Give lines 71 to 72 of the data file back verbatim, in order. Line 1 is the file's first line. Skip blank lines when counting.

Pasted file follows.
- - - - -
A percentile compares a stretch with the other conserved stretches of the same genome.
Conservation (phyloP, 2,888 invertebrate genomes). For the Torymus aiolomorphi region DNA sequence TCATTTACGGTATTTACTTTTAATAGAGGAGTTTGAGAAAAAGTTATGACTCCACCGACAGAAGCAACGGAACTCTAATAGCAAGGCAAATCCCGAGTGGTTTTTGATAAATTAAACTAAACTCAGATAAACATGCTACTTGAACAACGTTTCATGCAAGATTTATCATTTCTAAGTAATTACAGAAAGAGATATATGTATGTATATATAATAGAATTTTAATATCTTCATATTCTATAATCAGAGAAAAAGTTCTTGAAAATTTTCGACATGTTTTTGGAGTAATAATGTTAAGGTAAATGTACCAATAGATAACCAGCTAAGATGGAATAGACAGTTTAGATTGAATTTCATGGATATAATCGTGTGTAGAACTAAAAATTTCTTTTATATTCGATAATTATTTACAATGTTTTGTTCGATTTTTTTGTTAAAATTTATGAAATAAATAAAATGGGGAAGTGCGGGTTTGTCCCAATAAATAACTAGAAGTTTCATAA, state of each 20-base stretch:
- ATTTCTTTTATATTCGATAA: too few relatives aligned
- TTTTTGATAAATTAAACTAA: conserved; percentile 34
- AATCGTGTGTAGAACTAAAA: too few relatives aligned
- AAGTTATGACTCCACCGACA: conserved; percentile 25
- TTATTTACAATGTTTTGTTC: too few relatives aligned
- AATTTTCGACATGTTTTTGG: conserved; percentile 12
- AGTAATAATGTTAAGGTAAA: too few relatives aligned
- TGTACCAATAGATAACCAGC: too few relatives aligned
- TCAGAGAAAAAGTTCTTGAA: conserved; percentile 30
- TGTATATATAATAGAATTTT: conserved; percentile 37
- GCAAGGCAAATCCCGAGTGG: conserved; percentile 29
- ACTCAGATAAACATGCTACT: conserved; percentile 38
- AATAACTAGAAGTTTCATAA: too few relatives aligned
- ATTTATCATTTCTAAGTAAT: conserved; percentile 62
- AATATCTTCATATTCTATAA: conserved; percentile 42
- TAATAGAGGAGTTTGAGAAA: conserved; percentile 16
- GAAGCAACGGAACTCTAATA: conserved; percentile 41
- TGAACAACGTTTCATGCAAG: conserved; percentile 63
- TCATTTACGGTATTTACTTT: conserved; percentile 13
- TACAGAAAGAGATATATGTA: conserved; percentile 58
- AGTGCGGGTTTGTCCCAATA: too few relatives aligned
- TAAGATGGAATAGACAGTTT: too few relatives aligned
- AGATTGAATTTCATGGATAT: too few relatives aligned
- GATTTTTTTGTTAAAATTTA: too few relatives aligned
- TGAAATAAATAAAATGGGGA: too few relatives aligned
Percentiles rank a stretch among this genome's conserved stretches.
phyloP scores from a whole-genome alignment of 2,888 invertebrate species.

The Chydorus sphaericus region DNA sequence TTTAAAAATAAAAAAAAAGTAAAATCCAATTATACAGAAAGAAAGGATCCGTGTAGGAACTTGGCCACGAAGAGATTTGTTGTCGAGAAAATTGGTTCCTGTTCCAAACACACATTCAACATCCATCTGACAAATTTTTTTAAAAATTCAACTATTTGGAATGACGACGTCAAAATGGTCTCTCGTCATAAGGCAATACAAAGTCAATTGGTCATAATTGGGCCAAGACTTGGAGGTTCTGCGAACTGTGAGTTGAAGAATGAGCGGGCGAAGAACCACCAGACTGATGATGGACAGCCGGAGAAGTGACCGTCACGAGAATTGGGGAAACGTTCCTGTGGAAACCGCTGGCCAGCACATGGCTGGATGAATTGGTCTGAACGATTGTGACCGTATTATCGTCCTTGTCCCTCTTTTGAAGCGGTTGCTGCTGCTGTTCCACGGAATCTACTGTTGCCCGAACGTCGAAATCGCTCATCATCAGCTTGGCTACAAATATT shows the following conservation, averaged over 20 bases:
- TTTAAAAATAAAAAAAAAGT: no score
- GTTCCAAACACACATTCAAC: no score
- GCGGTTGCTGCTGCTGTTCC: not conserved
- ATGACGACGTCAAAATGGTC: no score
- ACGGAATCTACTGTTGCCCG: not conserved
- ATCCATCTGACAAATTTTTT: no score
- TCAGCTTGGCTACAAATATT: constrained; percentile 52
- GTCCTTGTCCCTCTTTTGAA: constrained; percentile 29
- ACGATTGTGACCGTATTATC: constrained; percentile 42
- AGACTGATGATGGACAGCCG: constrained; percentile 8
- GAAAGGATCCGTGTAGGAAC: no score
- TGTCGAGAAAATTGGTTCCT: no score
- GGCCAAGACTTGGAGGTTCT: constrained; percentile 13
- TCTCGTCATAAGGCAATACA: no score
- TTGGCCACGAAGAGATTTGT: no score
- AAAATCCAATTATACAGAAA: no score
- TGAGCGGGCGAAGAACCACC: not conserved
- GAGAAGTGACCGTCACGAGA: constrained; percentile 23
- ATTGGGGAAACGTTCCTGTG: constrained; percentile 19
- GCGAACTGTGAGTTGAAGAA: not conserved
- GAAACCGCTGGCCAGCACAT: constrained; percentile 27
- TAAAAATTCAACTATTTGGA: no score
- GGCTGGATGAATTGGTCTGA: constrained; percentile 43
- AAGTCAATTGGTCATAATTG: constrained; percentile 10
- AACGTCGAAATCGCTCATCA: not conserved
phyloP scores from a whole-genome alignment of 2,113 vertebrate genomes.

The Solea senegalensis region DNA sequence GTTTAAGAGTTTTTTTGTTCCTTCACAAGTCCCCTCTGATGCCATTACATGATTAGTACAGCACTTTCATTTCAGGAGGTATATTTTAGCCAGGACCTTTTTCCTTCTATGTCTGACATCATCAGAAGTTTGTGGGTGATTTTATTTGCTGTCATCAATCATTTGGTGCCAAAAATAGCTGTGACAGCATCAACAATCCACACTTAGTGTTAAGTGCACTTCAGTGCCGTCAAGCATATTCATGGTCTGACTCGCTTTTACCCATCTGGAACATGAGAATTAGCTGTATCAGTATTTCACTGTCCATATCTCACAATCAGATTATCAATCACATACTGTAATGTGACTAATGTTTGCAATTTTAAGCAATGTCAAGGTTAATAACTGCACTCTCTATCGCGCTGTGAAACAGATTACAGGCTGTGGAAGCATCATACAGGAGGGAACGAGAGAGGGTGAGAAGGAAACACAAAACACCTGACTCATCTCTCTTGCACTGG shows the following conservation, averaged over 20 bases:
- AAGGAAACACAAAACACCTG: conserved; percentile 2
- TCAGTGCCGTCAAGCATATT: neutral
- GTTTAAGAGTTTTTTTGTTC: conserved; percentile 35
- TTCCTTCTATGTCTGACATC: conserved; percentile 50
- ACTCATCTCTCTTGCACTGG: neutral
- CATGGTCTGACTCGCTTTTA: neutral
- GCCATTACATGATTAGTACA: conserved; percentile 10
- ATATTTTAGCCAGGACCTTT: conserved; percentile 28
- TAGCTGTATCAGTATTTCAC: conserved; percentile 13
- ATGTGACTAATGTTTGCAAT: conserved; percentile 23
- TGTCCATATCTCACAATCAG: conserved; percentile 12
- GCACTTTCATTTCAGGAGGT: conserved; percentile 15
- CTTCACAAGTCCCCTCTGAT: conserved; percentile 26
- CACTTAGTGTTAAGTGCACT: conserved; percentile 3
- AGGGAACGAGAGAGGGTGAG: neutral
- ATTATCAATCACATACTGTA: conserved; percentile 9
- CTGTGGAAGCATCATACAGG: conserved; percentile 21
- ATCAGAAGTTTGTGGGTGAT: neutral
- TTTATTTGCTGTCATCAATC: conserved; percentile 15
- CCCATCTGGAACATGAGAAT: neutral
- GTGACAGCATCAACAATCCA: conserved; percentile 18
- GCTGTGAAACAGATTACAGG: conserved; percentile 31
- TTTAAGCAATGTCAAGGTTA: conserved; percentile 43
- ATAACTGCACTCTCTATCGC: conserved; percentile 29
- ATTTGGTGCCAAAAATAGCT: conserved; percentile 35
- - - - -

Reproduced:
- CACTTAGTGTTAAGTGCACT: conserved; percentile 3
- AGGGAACGAGAGAGGGTGAG: neutral